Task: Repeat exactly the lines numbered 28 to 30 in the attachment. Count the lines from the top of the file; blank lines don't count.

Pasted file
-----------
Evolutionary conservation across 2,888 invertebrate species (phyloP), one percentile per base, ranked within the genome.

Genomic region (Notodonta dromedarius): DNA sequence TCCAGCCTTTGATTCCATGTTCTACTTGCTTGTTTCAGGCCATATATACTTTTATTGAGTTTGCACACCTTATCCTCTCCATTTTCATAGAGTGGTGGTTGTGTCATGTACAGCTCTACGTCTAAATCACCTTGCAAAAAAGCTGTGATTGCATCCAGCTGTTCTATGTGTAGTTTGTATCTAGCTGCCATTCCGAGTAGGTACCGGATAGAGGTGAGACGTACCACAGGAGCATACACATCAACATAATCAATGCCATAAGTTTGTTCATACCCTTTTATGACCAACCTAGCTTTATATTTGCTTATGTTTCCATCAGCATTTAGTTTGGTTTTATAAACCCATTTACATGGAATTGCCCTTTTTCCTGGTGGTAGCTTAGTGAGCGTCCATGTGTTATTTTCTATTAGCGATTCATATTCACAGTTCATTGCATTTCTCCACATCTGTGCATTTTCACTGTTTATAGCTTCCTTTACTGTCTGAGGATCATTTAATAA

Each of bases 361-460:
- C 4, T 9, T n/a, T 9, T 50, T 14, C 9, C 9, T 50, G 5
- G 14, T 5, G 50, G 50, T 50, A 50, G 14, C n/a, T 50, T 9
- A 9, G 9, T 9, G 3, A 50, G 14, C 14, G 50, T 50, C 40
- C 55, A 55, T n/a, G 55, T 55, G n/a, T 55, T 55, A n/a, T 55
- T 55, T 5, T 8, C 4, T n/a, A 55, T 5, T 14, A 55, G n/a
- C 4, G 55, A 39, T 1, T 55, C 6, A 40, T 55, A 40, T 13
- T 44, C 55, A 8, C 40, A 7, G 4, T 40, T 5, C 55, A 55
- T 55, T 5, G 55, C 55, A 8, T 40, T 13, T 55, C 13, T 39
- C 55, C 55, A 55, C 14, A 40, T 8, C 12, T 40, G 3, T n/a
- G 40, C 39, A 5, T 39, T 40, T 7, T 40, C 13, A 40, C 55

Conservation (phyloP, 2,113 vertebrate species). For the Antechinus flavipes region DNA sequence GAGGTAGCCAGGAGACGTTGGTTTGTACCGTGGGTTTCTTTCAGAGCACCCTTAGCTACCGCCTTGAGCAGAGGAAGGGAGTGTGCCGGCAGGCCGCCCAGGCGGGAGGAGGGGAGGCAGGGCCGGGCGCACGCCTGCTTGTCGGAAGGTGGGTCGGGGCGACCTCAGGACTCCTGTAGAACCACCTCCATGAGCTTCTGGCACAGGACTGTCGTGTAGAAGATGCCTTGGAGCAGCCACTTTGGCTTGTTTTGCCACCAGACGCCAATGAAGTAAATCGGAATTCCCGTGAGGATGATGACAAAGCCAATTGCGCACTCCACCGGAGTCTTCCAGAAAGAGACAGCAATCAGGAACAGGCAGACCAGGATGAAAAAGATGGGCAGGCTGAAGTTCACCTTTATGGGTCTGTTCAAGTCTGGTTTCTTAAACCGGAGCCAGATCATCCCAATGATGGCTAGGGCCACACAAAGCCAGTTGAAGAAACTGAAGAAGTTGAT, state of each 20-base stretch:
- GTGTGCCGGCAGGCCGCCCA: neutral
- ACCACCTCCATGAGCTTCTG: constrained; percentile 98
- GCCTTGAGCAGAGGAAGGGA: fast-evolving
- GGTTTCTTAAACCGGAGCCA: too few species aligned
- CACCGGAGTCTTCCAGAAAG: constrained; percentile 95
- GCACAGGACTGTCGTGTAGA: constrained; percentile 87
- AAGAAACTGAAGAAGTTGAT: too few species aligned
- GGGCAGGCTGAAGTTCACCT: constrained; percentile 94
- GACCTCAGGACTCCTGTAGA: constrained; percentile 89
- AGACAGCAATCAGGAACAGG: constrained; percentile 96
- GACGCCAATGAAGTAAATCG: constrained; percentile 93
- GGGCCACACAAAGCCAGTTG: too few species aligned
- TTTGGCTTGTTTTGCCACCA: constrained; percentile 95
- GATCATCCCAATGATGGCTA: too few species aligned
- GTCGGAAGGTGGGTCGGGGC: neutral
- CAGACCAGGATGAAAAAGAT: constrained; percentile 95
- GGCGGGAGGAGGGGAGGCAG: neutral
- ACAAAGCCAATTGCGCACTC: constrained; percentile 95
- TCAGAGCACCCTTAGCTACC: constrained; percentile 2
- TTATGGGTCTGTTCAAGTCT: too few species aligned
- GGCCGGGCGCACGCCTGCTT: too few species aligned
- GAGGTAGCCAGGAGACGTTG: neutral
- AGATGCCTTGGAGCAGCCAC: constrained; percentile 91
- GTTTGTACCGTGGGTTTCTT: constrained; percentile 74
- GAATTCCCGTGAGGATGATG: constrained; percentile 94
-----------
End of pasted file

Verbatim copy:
- GATCATCCCAATGATGGCTA: too few species aligned
- GTCGGAAGGTGGGTCGGGGC: neutral
- CAGACCAGGATGAAAAAGAT: constrained; percentile 95